A Standard With and By Which to Reference – A Review of the HIFIMAN SUNDARA

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Since the HiFiMAN Sundara is so bloody neutral, I would recommend finding a robust and at least slightly warm-sounding source to help filler her out. If your only concern is transparency and resolution in a source, Sundara may come off thin to your ears. You definitely want some meat on your DAC’s bones.

My principle source during this review was the 2016 build Audio-GD NFB-28 (around $800). For a SABRE DAC, this device is anything but bright. In fact, it remains to this day, one of the most natural, full-bodied Amps I’ve ever heard. Sundara dazzles when paired up with it, getting all the detail and revealing quality, while emboldened by the NFB-28’s raw power. If you’re a lover of neutral done right, this setup could easily be end-game.

I also spent a good amount of time going mobile with the Hidizs AP80 ($139, Review HERE). It’s a powerful little box, and drove Sundara well. Though I won’t lie and pretend it sounded complete. AP80 is a rather neutral player, and as such, Sundara lacked some of the warmth and body I got from the desktop amp. Still, for the price and size, it was more than enough to have a splendid time on the back deck as I smoked a hand-rolled Olivia.

If you really want to enjoy Sundara to its fullest, or nearly to its fullest, and in a mobile configuration, then go for the iBasso DX150 with AMP7 ($499, Review HERE). The high-current AMP7, combined with the meaty tuning of the DX150, fills out Sundara almost as well as my desktop amp. You’ll need to run her close to maxed, but the results are well worth it. Sundara sounds clean, crisp, and transparent, without any sign of thinness. Listing to Pink Floyd’s Wish You Were Here, this setup performed so majestically, I might as well have been on TOTL gear.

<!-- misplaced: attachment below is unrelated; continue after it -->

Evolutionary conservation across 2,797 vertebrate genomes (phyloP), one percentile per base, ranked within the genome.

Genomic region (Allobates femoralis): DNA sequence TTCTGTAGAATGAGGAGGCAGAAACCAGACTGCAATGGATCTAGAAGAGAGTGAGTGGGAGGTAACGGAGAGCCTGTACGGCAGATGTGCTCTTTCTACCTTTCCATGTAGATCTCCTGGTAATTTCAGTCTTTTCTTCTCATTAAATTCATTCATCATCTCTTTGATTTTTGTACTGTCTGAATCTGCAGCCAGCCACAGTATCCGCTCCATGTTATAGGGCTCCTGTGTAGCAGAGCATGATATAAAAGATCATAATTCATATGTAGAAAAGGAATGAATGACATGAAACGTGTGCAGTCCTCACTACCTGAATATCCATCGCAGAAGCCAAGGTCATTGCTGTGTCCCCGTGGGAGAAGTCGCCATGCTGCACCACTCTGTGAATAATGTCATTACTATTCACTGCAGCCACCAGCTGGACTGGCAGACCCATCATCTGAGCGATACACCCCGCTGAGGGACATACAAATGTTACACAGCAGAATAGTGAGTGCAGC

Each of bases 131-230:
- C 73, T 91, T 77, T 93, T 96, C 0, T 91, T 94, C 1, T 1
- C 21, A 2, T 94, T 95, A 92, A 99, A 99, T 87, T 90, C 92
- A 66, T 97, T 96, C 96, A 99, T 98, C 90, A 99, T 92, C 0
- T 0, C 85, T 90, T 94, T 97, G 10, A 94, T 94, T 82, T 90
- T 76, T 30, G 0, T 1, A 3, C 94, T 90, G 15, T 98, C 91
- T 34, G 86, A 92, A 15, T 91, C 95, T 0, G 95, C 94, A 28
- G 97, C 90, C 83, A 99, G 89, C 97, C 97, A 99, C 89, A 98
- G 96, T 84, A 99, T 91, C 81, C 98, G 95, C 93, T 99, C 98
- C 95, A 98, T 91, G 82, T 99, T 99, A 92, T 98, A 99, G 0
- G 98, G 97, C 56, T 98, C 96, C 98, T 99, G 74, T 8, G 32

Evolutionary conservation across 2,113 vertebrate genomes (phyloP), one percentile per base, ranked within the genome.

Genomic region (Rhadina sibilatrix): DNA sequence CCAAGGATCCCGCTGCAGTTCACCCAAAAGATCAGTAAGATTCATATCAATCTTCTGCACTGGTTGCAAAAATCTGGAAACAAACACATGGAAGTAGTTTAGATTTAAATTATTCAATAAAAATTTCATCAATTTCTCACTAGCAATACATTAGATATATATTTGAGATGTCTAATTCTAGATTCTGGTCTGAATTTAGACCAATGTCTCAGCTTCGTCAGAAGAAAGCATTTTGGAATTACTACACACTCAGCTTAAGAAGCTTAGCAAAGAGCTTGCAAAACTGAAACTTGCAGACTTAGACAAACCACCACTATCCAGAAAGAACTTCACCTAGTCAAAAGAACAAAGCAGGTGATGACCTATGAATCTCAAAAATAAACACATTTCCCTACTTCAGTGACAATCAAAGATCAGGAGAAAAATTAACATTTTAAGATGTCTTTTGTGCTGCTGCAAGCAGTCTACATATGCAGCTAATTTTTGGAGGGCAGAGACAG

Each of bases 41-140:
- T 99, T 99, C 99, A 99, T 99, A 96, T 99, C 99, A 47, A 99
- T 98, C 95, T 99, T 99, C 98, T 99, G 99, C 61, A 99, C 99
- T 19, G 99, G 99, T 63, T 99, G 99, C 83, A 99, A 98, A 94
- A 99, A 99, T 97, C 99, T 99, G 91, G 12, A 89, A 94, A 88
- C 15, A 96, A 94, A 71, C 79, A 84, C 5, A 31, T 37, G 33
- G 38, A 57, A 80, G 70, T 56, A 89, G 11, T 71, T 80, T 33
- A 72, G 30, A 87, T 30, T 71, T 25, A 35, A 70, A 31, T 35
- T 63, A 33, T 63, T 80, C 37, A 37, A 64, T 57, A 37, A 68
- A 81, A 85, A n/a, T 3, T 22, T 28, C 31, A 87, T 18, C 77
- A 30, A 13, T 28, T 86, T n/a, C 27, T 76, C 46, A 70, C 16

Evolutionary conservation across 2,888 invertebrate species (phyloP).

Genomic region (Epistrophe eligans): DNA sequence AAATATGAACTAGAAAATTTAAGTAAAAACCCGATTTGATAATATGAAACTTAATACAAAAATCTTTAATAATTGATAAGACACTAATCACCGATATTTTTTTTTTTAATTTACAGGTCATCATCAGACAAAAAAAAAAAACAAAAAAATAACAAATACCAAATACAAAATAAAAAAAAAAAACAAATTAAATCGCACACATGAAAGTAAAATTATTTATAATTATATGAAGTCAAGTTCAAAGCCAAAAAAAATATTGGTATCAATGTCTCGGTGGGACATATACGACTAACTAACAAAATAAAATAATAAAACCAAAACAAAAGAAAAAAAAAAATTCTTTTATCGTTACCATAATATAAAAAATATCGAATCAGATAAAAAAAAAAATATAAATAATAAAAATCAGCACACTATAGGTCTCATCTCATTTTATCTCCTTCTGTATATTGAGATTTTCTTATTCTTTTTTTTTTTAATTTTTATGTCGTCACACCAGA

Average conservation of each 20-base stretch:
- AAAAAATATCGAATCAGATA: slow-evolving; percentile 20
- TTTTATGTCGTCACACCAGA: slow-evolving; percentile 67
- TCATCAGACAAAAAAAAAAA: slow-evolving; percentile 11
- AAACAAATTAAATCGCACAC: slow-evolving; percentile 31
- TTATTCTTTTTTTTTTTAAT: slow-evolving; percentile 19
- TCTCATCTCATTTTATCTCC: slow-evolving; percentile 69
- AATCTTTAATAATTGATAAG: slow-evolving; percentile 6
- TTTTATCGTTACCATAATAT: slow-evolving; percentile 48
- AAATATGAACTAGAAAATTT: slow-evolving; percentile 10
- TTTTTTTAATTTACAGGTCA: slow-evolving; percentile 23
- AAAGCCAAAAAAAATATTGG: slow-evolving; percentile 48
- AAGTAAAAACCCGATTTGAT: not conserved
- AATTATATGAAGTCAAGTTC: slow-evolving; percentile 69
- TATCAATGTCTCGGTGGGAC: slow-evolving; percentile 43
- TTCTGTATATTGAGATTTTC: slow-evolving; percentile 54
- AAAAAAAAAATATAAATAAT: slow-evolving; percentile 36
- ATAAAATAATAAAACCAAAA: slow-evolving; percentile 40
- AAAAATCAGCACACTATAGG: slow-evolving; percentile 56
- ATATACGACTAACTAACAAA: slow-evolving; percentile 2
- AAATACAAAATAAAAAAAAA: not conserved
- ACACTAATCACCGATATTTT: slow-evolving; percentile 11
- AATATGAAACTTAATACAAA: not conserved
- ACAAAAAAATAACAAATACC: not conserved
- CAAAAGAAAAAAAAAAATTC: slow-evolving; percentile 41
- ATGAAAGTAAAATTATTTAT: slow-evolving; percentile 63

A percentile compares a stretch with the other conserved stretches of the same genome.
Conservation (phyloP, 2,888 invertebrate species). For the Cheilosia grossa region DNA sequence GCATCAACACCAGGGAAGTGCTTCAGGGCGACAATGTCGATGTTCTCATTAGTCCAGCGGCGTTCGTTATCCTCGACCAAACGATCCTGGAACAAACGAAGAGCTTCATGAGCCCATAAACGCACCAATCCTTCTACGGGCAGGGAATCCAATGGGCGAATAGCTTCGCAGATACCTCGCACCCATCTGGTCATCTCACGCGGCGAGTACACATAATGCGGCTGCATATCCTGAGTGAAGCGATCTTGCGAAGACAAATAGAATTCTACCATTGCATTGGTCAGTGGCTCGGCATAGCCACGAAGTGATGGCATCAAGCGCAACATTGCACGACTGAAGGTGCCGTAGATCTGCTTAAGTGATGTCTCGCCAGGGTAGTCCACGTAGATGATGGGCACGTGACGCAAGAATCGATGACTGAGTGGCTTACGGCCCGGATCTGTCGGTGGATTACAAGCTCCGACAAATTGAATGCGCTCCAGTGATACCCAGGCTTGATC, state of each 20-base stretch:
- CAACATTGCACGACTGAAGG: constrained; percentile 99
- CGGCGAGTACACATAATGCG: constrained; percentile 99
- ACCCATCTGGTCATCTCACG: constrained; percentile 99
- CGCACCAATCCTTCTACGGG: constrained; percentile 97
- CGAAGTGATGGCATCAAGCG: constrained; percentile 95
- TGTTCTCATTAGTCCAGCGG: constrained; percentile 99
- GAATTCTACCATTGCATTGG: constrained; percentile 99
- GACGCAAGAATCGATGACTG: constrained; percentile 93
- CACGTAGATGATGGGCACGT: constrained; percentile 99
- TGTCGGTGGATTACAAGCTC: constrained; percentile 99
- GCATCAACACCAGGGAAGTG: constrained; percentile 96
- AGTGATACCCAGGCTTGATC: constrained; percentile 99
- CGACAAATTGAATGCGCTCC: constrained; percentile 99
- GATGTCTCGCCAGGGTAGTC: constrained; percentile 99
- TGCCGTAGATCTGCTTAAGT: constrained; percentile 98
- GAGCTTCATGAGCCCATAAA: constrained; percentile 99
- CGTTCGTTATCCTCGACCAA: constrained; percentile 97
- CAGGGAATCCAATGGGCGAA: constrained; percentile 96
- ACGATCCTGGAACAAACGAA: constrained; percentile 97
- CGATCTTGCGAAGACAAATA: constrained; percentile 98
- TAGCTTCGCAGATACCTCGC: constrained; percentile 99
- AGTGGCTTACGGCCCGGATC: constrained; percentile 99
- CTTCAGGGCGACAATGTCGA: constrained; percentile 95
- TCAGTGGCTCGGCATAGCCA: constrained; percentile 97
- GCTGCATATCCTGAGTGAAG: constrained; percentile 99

I genuinely didn’t know what to expect from the HiFiMAN Sundara. I found a masterfully tuned, reference-quality headphone which demands respect, whatever your signature preference might be. Sundara is flawlessly designed, perfectly comfortable, with remarkable sonic dexterity. It is, to put it quite simply, one of the most impressive headphones I’ve ever seen, heard, or handled. HiFiMAN has created an instant classic.

-~::Pinky_Powers::~-

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About Author

Pinky is an artsy twat. Illustration, graphic design, writing. Yet music escapes him, and always has. He builds his own cables, and likes to explore the craftsmanship of others. He's a stabby one, also. At the first hint of annoyance, out comes the blade. I say he's compensating for something... in a big bad way. If we all try really hard as a collective, maybe we can have him put down.

5 Comments

  1. Nice review! I have the Sundara and the SR1 too and can easily follow your listening results. These are really well made and outstanding sounding phones. And yes I also have no favorite between the two 😉

  2. You need to use the PT1 pads or other perforated pads on the SR1. Big difference as it is a more open sound and the bass is extremely good. Try some different pads is all I can say, regarding the SR1.

    • Pinky Powers on

      lol. Well, theoretically, I could discover a new “best” with each review, if I happened to start at the bottom and work my way up. But that’s not very likely, is it? On the other hand, technology is ever progressing in this industry, and the latest releases do have very strong potential to out-perform previous generation gear.

      I try and be honest with my reviews. If the item I’m testing strikes me as better than other things in that price-range, I feel I must say so.

      I’ll give you a little spoiler: My next two reviews are the Aiva and SR1, which, as you know from reading this article, won’t be toppling Sundara in my eyes. 😉

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